The Gold and Silver Crash Course post covers the importance of steering clear of paper bullion, and stresses the importance of taking delivery. However, though not expressly mentioned in that post, storing bullion in a moving van parked along a desolate unlit gravel road would not qualify as safe storage.
Also, hopefully after reading this post, you already know one place where not to buy gold, despite the advice of talking head Glenn Beck. Well, here's another place where not to buy gold, silver, or even soda pops, and certainly not a place to trust to "store" even the empty soda cans: Global Bullion Exchange.
Global Bullion Exchange is running out of states in which to do "business," business which, according to documents obtained by various investigators, apparently includes losing their clients $29.5 million in Florida alone. Yet what is bizarre about this company is that despite having "closed overnight" in December of last year and filing for bankruptcy in Florida court, the operation continues to take investments through to this month, in at least one other state. From a May 12, 2010 article in the Sun Sentinel:
"Hundreds of customers from North Pole, Alaska, to Miami — many seeking a safe investment harbor in uncertain economic times — sent the company money so an advertised "team of experts" could guide them through the gold and silver markets. But when the Lake Worth-based company closed overnight, its books showed that at least 1,400 clients were out about $29.5 million. Some people saw their retirement nest eggs wiped out.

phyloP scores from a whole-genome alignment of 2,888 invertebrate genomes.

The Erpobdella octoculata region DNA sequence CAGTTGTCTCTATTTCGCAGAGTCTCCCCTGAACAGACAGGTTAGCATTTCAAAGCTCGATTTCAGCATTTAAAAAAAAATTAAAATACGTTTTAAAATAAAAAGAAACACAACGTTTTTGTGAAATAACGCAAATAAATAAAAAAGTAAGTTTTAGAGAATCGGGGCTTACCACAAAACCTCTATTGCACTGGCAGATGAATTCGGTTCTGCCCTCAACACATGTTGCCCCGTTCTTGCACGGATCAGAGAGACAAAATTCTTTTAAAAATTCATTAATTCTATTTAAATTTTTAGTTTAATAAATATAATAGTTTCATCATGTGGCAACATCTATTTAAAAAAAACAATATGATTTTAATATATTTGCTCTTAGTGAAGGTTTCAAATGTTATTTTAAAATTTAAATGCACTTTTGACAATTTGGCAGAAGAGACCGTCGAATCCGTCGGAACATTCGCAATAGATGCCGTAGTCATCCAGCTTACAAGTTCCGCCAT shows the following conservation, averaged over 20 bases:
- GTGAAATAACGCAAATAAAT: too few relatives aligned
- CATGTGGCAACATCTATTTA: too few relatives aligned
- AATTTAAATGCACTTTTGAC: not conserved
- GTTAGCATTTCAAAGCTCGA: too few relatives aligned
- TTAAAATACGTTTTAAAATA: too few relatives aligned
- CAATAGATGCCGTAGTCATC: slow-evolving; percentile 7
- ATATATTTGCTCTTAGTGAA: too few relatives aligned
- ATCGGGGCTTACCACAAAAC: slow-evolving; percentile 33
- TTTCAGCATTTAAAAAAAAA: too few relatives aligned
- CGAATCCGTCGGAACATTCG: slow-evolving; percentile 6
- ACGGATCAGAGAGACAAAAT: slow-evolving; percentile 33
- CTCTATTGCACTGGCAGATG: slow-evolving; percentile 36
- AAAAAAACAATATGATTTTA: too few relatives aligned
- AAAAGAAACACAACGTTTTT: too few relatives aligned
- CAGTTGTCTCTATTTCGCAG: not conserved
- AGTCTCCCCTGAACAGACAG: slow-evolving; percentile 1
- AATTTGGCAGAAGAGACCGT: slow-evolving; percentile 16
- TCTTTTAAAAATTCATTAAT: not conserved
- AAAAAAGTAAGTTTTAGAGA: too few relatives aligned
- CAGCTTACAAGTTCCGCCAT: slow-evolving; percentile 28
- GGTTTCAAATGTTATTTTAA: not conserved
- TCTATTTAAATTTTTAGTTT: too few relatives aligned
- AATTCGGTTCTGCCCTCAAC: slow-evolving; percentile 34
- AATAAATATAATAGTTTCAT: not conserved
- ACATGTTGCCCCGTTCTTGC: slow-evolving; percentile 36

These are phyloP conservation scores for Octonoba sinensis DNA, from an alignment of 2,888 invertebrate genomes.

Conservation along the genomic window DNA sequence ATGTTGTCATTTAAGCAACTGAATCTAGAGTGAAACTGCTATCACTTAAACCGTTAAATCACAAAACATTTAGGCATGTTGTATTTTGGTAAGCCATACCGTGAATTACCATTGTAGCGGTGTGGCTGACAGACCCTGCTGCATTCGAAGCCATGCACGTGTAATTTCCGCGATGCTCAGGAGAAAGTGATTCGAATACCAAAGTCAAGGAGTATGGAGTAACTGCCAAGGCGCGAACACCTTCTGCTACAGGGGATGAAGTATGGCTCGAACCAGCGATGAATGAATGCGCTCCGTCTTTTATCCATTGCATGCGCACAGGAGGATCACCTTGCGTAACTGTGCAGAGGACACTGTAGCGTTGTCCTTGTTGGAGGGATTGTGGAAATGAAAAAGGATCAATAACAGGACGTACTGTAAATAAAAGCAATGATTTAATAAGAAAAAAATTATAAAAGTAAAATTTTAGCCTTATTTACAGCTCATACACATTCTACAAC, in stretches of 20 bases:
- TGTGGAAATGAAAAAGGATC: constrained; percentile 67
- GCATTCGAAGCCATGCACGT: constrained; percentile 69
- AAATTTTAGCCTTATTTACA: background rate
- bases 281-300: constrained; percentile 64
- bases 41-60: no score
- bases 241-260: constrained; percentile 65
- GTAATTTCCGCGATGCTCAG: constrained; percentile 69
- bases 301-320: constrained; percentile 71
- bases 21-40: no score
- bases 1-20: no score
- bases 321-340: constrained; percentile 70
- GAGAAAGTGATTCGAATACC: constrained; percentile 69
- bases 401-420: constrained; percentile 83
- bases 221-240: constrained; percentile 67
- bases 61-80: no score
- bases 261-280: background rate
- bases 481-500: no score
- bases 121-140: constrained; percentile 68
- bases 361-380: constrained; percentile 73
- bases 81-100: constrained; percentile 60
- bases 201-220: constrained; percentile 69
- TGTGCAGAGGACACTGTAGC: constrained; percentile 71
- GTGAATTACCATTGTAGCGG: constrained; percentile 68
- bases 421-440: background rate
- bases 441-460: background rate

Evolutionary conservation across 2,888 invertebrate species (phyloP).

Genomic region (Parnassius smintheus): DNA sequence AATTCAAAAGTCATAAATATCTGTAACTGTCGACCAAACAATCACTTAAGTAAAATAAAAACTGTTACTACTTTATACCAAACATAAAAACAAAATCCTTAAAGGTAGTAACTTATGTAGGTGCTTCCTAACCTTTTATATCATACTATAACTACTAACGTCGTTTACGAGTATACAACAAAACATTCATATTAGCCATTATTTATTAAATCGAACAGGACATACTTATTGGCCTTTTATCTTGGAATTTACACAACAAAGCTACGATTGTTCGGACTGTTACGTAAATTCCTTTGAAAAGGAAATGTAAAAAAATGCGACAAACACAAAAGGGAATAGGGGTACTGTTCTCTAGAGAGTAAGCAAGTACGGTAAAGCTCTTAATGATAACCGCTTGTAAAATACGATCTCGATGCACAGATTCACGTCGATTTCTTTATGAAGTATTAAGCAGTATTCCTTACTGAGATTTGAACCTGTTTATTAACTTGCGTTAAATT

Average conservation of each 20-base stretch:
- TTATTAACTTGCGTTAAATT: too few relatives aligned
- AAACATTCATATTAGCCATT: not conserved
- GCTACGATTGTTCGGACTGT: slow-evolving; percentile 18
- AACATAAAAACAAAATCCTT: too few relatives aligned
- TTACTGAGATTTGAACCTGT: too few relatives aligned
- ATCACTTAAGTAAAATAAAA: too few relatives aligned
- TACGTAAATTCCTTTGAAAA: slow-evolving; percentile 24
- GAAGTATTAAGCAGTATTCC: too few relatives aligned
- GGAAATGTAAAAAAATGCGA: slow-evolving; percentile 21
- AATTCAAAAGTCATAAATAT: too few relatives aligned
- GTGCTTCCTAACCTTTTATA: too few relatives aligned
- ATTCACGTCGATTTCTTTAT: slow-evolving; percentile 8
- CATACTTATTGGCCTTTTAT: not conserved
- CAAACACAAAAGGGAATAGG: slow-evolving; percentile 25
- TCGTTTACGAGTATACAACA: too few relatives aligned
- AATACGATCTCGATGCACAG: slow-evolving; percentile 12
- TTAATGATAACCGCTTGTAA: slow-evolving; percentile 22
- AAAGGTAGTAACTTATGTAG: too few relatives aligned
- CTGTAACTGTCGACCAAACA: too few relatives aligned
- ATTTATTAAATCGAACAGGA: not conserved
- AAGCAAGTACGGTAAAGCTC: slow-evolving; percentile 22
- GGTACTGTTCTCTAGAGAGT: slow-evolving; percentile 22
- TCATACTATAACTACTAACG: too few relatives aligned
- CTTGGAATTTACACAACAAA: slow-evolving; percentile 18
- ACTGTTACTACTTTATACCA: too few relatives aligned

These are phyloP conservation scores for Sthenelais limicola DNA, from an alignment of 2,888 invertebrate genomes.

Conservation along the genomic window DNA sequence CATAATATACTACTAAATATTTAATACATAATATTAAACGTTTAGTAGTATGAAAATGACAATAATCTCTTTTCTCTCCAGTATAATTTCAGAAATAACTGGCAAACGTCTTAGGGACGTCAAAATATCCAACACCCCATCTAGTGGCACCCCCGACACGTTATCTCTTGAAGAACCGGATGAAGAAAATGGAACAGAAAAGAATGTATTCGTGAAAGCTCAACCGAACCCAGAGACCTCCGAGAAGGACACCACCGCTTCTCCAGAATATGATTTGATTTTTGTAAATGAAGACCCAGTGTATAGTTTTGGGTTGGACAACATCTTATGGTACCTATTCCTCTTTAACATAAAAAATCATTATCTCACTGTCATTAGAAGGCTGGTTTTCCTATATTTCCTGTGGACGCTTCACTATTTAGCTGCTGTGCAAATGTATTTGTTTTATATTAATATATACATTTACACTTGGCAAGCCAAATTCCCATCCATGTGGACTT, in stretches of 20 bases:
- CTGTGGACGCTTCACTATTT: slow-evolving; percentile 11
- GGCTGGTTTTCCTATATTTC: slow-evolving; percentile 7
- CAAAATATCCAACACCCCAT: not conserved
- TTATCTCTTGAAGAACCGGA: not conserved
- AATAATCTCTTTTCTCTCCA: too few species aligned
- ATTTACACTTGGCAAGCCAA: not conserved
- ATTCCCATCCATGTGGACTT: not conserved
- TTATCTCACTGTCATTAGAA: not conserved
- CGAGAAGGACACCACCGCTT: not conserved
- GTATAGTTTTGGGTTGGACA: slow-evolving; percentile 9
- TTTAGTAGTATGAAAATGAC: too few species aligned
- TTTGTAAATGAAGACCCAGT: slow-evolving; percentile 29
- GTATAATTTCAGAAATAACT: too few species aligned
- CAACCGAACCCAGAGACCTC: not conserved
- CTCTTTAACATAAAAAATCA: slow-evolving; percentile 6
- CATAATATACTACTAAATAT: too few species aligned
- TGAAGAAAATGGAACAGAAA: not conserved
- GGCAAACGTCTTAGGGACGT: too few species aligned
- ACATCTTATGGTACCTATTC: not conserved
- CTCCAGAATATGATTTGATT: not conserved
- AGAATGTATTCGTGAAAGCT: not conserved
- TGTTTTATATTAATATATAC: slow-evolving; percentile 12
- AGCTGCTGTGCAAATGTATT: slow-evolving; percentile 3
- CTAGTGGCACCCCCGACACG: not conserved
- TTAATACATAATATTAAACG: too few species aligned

"It was 40 years of investment I lost," said social worker David Gruber, 72, who lost about $400,000 he put into precious metals. "It was 40 years of scrimping and saving. … Nothing has been the same since."
Amid the company's rubble, attorneys are scrambling to figure out what happened to customers' money and if there may literally be a pile of gold somewhere. A former company accountant has said in a sworn statement that the company's owner, Jamie Campany, once had more than $1 million in gold bars stashed in the trunk of his Mercedes."
(Trunks of Mercedes are also heretofore added to the list of places where not to store bullion.)
Yet, somehow Global Bullion Exchange continued operating in other states. The company's owner, Jamie Campany, is now facing lawsuits to recover the money. In addition to the $1 million in gold bars in his Mercedes, Mr Campany apparently found rental trucks, preferably parked on unlit gravel roads, to be proper bullion storage facilities. From a June 2010 Sun Sentinel article:
"Campany has told deputies from the Palm Beach County Sheriff's Office that the day after Global Bullion Exchange closed, up to $500,000 in silver bars were stolen from a moving truck he had parked along an unlit gravel road off South Military Trail in Delray Beach."
Well, Mr Campany would have put them in the Benz, put they just wouldn't fit! For visualization purposes, $500,000 in silver bars (at December 2009 prices, when the bars were said to have been "stolen") would weigh about a ton. But I can't be so hard on Mr Campany, because believe it or not, I can sympathize with him: I, for one, routinely leave that extra $1 million in gold bars that I have laying around in the truck of my Toyota--I mean, where else am I gonna put it? It doesn't fit in my purse? I also confess that have even forgetfully left the garage door open, exposing my 18 tons of shining silver bars to the whole neighborhood!